June 15, 2012

Such A Plotter

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I am such an plotter! I try to be a panster, I really do. It just doesn't work for me.

While writing my first book, Givin' Up The Ghost (which took me two years to name, by the way), I sped along, and I mean fast...for the first three chapters. Then I hit a wall - a really hard wall. I didn't know where I was going.

I was forced to plot and write an outline. I didn't like stopping the writing process to write an outline, but hey, I was stopped anyway, so why not?

I faced the same thing in BuNoWriMo with my second book, A Guilty Ghost Surprised. Three chapters into my 50,000 words, I hit another hard wall. Again, I didn't know where I was going.

Perhaps it's the mystery book thing - you have to give clues and red herrings and frame decide the character whodunnit. I simply don't know how anyone could write a mystery without plotting and outlining. Perhaps it's the investigative brain it takes to write mysteries?

So I took three days out of BuNoWriMo to write an outline, and now I'm sailing along again because I know where I'm going. And the outline was fun to create and gave me a feeling of great satisfaction and even relieved my stress over not knowing where I was going. Pathetic, I know.

Here's what I did:

  1. Research (yes I had to research online for cases similar to mine - except the real life version didn't have ghosts, as far as I know.)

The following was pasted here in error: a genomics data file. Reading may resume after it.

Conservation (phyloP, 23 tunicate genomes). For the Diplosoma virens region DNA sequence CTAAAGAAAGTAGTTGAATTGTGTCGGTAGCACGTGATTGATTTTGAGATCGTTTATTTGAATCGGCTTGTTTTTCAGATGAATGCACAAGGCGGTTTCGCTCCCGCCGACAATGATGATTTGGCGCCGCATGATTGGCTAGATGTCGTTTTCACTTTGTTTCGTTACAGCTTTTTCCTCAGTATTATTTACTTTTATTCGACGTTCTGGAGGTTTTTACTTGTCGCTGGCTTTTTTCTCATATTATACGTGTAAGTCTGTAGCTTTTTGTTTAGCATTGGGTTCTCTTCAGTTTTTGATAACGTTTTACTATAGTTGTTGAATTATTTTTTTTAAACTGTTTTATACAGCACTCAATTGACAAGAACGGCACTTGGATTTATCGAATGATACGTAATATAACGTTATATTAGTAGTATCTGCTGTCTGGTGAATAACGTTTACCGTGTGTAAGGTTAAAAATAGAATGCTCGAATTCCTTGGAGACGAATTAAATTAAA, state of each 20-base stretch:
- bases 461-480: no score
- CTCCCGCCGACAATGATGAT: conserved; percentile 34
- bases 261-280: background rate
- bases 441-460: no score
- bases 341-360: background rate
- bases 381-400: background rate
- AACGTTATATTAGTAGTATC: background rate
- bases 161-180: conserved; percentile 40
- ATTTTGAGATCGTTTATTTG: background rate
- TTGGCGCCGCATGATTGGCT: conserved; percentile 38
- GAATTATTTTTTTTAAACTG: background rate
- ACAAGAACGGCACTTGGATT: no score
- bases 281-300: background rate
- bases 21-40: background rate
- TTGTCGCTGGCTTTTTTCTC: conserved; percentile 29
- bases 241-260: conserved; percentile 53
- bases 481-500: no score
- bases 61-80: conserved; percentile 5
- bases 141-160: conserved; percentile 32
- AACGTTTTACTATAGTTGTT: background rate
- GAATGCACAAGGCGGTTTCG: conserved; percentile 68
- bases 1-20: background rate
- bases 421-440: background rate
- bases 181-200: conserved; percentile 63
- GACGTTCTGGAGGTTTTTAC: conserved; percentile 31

2. Every scene is numbered and double-spaced, so notes could be added easily as I go along.
  3. I began with a list of victims, suspects, witnesses, clues, theme, summary and twist.
  4. I wrote a list of necessary scenes, clues and red herrings.
  5. I put in days and dates (my first book became very confusing because I didn't pay attention to timing).
  6. I color-coded. I highlighted dates in yellow, clues and suspects in red, paranormal/ghostly activity in green, love scenes in blue and mishaps in pink so I could locate and reference information easily.
  7. I circle the numbered scenes as they're completed.
The outline is fourteen, double-spaced pages with nearly 4000 words. Of course I'm adding scenes and other episodes as I think of them, but I have all of the necessary information required to set up and solve the mystery. With paranormal and romance elements added, of course.

How do you work? Plotting Outliner or Panster? How do you design your outline?


Arlee Bird said...

Your system sounds excellent--very well organized. I never keep a formal outline but I will enter key points in my word doc and fill in around those. It's kind of like an outline but not as organized as what you do. I should probably lean in your direction.

Tossing It Out

Gwen Gardner said...

Lee, sometimes I do skip around a bit. If I know a scene requires a lot of action and I'm tired...then I'll write something easier.